WASHINGTON, D.C. – FEBRUARY 9, 2012 – Our community is now at a crossroads. Our lesbian, gay, bisexual and transgender (LGBT) youth are calling out to us. This is the moment we make it unequivocally clear that we are here, we are listening and we are ready to take action. In light of the recent anti-LGBT attacks and murders of our Black youth, the National Black Justice Coalition (NBJC), a civil rights organization dedicated to empowering Black LGBT people, is standing with community members to demand that this pattern of violence against our own end now.
Earlier this week, a video of Brandon White, a Black gay man in Atlanta, being brutally beaten went viral. The 30-second clip shows a group of men suspected to be members of the gang Pittsburgh Jack City kicking and punching the unsuspecting young man as they repeatedly call him anti-gay slurs.
Just last Thursday a Black transgender woman, Deoni Jones, was fatally stabbed in Washington, D.C. According to a press release from the D.C. Transgender Coalition (DCTC), an altercation between the victim and her attacker broke out at the bus stop, which resulted in the victim being stabbed in the face. The Metropolitan Police Department (MPD) suspect and is looking for a Black male, 30 to 40 years old.
Last month, new details emerged in the hazing death of gay Florida A&M University student Robert Champion, Jr. Friends have said they believe his orientation may have been a factor in the severity of the brutal beating that killed him. And those are just three of the incidents we know about. Many more attacks, assaults, and incidents of harassment go unreported.
The National Coalition of Anti-Violence Programs has found that violence against LGBT people is up 23 percent, with people of color and transgender women as the most likely targets. Of the victims murdered in 2010, 70 percent were people of color, and 44 percent were transgender women.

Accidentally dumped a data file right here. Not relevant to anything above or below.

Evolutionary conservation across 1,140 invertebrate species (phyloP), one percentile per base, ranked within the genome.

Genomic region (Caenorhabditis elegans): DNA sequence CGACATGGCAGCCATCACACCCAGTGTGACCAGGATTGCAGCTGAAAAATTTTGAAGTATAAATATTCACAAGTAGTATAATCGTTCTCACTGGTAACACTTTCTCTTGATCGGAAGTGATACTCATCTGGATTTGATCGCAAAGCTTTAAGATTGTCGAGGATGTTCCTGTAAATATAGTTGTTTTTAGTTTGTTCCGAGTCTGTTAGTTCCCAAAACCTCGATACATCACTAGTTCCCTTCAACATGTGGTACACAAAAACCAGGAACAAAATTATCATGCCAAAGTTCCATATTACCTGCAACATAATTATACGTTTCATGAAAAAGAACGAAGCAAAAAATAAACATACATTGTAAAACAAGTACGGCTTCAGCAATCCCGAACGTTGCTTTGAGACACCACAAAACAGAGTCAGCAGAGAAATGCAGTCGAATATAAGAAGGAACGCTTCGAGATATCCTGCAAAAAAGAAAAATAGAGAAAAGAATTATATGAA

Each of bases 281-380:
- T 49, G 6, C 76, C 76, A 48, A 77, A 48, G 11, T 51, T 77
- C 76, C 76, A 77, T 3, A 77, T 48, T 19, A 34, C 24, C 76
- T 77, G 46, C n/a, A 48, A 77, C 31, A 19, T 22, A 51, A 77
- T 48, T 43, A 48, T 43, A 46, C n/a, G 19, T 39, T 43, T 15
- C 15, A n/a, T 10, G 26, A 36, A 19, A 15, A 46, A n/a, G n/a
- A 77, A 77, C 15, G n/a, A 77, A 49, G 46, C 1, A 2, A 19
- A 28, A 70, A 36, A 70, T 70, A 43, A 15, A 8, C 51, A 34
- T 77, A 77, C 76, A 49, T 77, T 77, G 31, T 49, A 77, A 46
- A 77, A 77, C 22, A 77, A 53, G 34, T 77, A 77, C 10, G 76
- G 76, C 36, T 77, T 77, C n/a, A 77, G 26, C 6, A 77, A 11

“Enough is enough,” says Sharon Lettman-Hicks, NBJC executive director. “Our children are dying and they’re taking each other’s lives. Simply because it’s anti-LGBT violence doesn’t change the fact that it’s Black-on-Black crime. We need to act now.”
Black LGBT people are at the intersection of laws like the Matthew Shepard and James Byrd, Jr. Hate Crimes Prevention Act, which were passed to protect people like Brandon, Deoni and Robert. But federal law enforcement alone will not address the systematic and societal realities around violence in our community.
This tragic string of attacks is a clarion call that more deliberate action within the Black community is needed now more than ever. Anti-gay violence is not only a civil rights issue; it is a Black issue. It is a Black issue because violence against gay and transgender individuals is disproportionately affecting our Black youth. The civil rights community can no longer stand on the sidelines while our LGBT sons and daughters continue to suffer in silence.
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